One used to be able to take the Miller Analogies Test instead of the GRE to go to grad school, at least if you were in a verbal-only field. My wife got her graduate degree in Library Science - I guess that's about as verbal as it gets.
I haven't bragged on my wife around here much, have I? Bad husband.
At the time she took the test in 1974, my wife's scores were so far off the charts that the MAT sent along that we assumed she was the recordholder with her 98 out of 100. I guess that's not true, as Prometheus Society accepts that as a score for qualification, implying that people occasionally make that grade. That's a pity, as I have been saying she's the previous recordholder for almost four decades now. Ah well. She is merely at the 99.997 percentile of verbal abilities instead.
I discovered early that there are games you just can't play with her. The Dictionary Game, for example, in which you take a word that no one knows and make up definitions to fool the other players, with the real definition thrown in to the guessing pile. It's just tedious to keep going through lists to find a word she doesn't know, and even when she thinks she doesn't, has been known to "make up" a definition that is identical to the real one, revealing that she did indeed know it after all, somehow, somewhere. Wherry is one I recall from that category.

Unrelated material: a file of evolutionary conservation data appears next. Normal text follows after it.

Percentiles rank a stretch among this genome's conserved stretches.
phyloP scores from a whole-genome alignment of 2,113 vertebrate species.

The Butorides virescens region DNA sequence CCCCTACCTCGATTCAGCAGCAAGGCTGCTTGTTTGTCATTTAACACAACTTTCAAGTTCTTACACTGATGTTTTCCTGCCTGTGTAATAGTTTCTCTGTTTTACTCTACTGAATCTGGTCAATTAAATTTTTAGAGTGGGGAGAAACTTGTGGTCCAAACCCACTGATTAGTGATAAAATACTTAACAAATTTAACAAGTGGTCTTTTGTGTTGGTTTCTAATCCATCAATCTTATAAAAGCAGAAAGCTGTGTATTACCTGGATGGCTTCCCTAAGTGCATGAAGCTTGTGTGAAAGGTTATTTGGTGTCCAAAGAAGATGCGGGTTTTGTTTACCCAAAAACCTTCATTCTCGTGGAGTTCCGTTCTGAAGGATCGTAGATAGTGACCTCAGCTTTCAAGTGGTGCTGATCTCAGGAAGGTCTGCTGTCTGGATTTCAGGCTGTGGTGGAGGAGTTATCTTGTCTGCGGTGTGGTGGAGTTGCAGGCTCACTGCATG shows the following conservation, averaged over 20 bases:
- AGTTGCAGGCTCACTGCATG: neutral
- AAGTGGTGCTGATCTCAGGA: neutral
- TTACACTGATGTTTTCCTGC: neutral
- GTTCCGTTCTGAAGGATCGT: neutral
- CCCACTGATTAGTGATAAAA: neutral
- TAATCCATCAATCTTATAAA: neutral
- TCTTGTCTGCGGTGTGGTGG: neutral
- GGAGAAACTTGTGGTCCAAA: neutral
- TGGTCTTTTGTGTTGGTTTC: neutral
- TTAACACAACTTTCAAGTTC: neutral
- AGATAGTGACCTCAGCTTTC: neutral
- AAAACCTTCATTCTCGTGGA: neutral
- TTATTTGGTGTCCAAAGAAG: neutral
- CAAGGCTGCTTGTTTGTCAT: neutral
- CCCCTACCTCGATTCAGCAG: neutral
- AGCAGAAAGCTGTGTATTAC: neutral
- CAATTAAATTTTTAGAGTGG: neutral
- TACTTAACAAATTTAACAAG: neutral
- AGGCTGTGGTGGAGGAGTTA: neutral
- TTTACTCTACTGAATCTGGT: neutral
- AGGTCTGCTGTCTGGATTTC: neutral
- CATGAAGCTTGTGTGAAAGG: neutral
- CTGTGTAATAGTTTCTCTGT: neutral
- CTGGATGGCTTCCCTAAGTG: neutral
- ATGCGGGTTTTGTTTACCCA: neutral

We do have a copy of Mrs. Byrne's Dictionary. That usually worked. Except the rest of our friends had already decided by that time that it just wasn't any fun.
Interestingly, neither of us is much good at Scrabble. We're not bad, but nothing exciting. One of our sons is good at speed scrabble when he can find a taker, and perhaps Tracy would excel at that given the chance. Another oddity: she does not produce vocabulary automatically or for fun, as many word-people do. It's mostly recognition vocab.